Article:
Why are so many people drawn to wildness, and wild places? Is it some inner dissatisfaction with our own nature as humans, some hardly acknowledged guilt that what we touch rarely turns to gold? For by wild, we tend to mean places unhandled by us, free from our malign influence, and the less touched they are, the wilder we perceive them to be and the more we admire them.
What is it that we are looking for? Unspoiled beauty, certainly, and the bliss of solitude, and peace; but I have a sense that there is something more, a hunger or a longing, and perhaps that is to do with the quite astonishing fecundity of the natural world in its natural – that is, pre-human – state.
There are not many places where you can get a sense of this, in Britain at least, but one of them, I found three weeks ago visiting with my children, is St Kilda, the small archipelago of four islands more than 40 miles out into the Atlantic from the Hebrides.
Despite its isolation. St Kilda was occupied for centuries by a community of about 100 who lived mainly on seabirds, which they harvested by scaling the precipitous sea cliffs. In the early part of the 20th century, the attractions of modern living began to draw the community's young people away, and in 1930, the remaining 36 inhabitants asked to leave, and were resettled in mainland Scotland.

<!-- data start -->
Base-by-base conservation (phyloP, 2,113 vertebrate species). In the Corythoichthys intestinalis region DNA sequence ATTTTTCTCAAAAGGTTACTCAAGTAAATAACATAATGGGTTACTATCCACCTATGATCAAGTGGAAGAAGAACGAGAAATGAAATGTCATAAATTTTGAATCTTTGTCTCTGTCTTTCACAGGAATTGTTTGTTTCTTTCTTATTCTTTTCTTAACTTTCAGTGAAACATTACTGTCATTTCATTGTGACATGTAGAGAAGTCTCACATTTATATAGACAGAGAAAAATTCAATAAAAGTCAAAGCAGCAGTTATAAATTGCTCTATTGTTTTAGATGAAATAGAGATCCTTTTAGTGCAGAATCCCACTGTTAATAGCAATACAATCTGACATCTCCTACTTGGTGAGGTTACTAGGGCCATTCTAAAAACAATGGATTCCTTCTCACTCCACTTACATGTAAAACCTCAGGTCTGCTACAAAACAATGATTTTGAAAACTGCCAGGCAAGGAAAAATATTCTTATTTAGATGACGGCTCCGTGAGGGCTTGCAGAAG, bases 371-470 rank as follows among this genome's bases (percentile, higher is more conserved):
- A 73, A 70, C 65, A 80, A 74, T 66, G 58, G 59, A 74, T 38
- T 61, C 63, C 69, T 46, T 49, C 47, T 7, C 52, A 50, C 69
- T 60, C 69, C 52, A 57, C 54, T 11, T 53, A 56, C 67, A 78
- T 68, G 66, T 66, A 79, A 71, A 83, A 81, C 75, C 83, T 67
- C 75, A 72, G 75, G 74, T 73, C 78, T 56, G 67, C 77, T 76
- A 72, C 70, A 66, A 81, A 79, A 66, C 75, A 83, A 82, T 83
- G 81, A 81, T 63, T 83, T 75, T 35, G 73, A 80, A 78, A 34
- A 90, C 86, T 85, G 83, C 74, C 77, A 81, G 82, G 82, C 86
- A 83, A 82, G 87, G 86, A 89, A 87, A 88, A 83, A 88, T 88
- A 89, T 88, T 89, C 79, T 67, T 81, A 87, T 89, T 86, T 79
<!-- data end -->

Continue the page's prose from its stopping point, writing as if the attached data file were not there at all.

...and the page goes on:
The melancholy of this story has captured imaginations ever since and is a principal reason why people go to see the remains of the settlement at Village Bay on Hirta, the largest island, with its abandoned "main street" now looked after by the National Trust for Scotland.
But there is another reason to go to St Kilda, and that is its wildness, for despite the remnants of its community, despite even the small military base, it is a place which in essence feels untouched. You sense that, sailing around all the islands, Hirta, Dun and Soay, astonishingly green in their deep blue sea, but most of all at Boreray, four miles out, home to the biggest gannet colony in the world: perhaps 100,000 of the great white birds are in the air above you, jostling, calling, diving, being harassed by skuas, while below there are cliffs full of guillemots and razorbills and rafts of puffins on the water.
Here is the profusion of life that our distant ancestors knew, the natural abundance which calls to us, insistent, over the millennia. Going to St Kilda feels more than a journey, it feels like a pilgrimage. If your longing is for the world before we altered it, this is where it will be fulfilled.